A Conversation Hogger

I was at an intimate dinner recently where one woman would not stop talking. She was being incredibly negative, and I eventually tuned her out by trying to make eye contact with the cute waiter, but before I did, I couldn’t help but wonder: Why didn’t the hostess do something?! When one individual is doing all of the talking, the hostess should jump in as soon as possible and change the subject. Cut the conversation hogger in her tracks and then direct the discussion toward someone new by saying something like, “Amy, your trip to China sounds fascinating. It reminded me that I’m dying to check out that hot new Chinese restaurant that opened up downtown. Daisy, have you been yet?”

Drunken and Disorderly Conduct

If one of your guests gets too drunk and starts to behave poorly, order her an Uber and send her home. If you notice that a friend who often drinks too much is starting to act tipsy, give her a glass of water. Or politely ask her significant other or best friend to keep an eye on her.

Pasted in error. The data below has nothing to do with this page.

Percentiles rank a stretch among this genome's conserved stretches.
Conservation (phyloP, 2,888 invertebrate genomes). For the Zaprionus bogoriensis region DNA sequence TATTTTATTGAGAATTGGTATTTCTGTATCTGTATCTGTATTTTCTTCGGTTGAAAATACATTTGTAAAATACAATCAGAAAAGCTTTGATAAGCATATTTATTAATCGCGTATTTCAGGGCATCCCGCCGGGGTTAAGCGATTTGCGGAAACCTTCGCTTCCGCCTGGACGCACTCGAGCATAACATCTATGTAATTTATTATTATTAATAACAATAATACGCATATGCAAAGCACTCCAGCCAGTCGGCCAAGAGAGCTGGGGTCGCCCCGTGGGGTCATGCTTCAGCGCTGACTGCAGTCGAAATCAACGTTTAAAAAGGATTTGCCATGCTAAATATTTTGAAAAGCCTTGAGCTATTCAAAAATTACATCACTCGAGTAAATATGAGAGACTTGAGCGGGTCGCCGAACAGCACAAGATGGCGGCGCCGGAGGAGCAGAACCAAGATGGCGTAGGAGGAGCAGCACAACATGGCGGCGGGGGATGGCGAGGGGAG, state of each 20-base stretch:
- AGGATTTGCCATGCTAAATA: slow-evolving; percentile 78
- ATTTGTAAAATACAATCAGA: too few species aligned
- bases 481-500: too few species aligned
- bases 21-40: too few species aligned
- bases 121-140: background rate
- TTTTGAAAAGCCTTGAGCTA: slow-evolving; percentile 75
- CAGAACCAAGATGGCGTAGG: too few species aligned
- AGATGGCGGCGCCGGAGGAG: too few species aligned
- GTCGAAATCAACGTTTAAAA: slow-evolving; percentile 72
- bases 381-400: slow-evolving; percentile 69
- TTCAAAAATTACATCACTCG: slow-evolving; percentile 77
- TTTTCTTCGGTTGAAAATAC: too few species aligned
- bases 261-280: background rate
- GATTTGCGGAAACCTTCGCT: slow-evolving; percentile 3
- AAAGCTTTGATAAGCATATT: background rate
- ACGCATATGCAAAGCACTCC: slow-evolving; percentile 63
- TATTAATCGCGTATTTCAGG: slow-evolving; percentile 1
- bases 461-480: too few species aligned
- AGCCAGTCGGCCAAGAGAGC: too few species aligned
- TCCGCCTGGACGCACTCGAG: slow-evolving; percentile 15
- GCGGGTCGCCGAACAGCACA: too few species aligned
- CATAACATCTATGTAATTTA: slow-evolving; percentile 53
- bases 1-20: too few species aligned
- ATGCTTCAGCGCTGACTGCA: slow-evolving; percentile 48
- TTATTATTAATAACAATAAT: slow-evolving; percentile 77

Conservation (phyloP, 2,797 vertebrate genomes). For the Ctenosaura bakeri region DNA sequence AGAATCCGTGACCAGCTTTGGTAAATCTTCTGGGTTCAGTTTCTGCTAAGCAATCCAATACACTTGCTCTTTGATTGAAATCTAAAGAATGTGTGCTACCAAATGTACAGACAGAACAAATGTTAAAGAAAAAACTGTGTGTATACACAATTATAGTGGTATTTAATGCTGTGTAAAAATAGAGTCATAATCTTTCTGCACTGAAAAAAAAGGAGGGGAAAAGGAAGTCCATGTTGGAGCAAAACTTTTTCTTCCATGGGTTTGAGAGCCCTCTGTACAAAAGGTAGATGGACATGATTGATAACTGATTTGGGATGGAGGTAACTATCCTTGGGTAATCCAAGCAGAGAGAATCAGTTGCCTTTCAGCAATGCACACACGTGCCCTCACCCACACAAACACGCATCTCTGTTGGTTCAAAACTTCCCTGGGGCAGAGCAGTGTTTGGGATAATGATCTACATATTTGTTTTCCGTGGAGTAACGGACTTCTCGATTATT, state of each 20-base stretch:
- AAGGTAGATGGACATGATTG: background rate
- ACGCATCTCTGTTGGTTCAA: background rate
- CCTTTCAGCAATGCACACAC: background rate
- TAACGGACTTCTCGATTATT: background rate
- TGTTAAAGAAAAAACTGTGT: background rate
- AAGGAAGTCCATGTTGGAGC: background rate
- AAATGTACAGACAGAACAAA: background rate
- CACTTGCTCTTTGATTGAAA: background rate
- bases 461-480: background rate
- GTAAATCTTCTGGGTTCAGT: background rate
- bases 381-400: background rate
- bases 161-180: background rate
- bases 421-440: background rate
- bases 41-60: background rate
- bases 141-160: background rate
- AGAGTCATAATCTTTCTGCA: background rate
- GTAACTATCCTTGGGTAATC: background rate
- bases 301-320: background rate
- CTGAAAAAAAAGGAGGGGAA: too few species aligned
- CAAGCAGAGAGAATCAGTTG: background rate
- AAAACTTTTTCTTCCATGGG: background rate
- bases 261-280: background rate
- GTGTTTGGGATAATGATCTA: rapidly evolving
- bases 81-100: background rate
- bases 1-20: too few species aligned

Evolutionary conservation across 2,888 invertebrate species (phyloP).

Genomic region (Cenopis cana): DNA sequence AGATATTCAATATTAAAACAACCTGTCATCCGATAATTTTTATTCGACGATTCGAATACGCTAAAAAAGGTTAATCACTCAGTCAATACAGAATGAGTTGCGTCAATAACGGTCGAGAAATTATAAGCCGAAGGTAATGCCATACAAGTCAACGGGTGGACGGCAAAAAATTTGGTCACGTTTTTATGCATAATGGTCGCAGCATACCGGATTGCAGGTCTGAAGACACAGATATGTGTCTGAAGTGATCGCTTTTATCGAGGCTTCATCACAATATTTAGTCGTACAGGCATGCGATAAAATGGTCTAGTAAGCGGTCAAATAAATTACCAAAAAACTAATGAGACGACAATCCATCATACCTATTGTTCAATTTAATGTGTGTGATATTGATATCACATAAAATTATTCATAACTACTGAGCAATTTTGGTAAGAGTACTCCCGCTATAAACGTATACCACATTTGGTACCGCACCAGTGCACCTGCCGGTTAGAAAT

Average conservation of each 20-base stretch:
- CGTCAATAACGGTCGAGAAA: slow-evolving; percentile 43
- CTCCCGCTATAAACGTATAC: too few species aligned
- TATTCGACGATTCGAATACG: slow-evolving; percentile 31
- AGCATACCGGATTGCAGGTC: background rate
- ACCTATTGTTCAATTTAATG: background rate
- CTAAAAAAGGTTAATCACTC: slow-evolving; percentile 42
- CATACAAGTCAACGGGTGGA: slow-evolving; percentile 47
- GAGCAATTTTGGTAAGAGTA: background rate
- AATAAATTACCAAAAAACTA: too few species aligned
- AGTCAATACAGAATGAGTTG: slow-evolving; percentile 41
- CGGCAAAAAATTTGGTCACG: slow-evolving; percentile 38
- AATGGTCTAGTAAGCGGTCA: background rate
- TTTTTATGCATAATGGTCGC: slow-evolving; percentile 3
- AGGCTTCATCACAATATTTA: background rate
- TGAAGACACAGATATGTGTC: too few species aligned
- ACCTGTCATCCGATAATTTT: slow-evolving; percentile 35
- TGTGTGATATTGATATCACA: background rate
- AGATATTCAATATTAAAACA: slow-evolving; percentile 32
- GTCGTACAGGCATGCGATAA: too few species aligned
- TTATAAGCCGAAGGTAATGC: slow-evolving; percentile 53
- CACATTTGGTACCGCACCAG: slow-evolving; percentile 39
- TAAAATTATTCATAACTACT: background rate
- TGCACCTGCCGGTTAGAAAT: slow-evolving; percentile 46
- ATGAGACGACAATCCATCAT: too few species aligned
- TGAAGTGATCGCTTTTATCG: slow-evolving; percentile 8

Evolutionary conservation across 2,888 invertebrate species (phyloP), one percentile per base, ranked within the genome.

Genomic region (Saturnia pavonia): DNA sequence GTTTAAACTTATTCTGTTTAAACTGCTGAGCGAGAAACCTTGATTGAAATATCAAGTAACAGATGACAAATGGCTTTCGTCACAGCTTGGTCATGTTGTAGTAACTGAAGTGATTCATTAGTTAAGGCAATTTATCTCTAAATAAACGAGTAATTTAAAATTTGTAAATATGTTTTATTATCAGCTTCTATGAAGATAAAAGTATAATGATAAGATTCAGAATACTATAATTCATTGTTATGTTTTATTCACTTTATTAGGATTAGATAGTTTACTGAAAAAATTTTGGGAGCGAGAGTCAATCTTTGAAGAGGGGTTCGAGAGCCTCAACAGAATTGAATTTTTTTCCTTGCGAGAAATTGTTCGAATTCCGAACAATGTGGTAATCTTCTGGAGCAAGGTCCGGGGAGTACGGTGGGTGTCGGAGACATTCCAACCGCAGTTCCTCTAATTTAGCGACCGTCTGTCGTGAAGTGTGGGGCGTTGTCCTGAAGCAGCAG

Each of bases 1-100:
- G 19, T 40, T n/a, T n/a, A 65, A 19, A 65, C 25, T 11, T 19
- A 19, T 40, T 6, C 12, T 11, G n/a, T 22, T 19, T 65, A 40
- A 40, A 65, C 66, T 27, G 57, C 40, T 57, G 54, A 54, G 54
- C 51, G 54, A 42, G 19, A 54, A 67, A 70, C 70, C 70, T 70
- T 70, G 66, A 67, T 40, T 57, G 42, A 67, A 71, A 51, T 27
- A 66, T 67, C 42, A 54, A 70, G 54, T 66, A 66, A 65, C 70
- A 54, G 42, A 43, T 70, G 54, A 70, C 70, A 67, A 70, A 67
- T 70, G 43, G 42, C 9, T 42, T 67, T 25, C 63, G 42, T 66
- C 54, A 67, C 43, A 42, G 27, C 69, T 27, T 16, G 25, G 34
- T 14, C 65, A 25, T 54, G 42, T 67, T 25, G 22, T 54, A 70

A Couples Argument

It can be pretty horrifying when a couple starts to fight in the middle of your kale salad course. You have a three options in this situation:

  1. You can cut in and change the subject immediately. Stop the couple in their tracks by loudly asking another guest to tell a funny story.
  2. Depending on the group of people in attendance and your relationship with the couple, you can publicly but humorously shame them by saying something like, “Sonia, we get it. Jeff definitely deserves the award for worst parallel parker in history, but you’re taking home the prize for killing my buzz.”
  3. When the argument begins, nip it in the bud. Stand up, even if you are not done with your salad, and say, “Jeff, would you mind helping me in the kitchen for a minute?” Ask him to taste the pasta sauce; don’t confront him about the fight. Distract him so he forgets what happened. Or pour him a shot of bourbon!

A Platter of Food Dropped on the Floor

Anytime I carry a cake, I imagine myself dropping the entire thing on the floor. Although it’s yet to happen, I have failed doing a frittata flip more than once and picked up a platter too quickly only to see all the mortadella, soppressata, and burrata slide onto the hardwood floor. There’s only one thing you can do when food falls on the floor: pick it up. Clean up the mess, and throw away any pieces that touched the floor. If a portion of the dish does not come into contact with the floor, pick it up and replate it.